On the occasion of the National Day of Memories of the Slave Trade, Slavery and their Abolition on May 10, the Mayor of Paris, Anne Hidalgo, inaugurated the sculpture of Solitude, an emblematic figure in the fight against slavery in Guadeloupe, also making the first statue representing a black woman in the Parisian public space.
For those who do not know its history: in 1802, Napoleon Bonaparte sent his colonial troops to restore slavery in the West Indies. The young woman with a rebellious and committed spirit will fight body and soul against this law to the point of becoming a symbol of resistance against slavery. Condemned for her acts of rebellion, she will be executed the same year, the day after her delivery.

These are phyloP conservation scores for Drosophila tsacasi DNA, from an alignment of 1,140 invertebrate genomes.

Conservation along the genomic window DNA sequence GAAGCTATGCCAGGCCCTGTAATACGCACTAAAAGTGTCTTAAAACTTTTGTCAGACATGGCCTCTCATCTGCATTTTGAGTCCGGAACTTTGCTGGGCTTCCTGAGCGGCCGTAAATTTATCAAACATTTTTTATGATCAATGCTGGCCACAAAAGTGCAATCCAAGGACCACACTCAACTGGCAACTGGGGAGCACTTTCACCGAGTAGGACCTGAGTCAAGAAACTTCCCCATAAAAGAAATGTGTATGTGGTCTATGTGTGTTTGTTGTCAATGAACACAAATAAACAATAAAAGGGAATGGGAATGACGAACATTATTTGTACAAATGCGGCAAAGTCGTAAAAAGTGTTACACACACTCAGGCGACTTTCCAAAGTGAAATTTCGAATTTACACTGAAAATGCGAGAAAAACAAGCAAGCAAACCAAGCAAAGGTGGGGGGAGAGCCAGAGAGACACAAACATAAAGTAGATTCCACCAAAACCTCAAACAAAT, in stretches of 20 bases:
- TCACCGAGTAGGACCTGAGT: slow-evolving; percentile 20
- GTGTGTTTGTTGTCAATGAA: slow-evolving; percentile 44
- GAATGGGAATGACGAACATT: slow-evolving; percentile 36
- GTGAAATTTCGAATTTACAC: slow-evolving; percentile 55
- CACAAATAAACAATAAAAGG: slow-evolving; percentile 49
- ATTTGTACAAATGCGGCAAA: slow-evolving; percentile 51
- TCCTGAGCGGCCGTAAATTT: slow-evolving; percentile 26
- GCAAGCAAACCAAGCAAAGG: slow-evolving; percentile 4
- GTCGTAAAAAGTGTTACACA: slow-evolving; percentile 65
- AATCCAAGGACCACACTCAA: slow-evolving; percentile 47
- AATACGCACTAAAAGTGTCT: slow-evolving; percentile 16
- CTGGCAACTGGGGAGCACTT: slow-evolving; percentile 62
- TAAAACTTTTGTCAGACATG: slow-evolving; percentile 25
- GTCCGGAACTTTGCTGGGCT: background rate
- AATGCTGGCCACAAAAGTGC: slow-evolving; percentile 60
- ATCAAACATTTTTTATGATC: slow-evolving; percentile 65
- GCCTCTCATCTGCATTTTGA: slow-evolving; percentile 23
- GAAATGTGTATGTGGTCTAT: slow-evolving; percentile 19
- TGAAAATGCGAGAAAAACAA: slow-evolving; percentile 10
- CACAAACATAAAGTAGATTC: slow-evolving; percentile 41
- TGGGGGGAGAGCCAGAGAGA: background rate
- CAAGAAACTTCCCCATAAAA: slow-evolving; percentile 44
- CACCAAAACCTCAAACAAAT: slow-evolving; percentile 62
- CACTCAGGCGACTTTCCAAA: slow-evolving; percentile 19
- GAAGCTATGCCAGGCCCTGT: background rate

The sculptor Didier Audrat, who made the statue, wanted to illustrate its history through his portrait. Thus he represented him with his right fist raised, clutching inside the declaration of Louis Delgrès while his other hand is placed on his round belly. The sculpture was inaugurated in a garden also bearing his name located in the 17th arrondissement of Paris.
The City of Paris specified that this initiative would not be the last and that it aimed to highlight other female emblems from Overseas who had a key role in the fight for freedom, justice, and equality.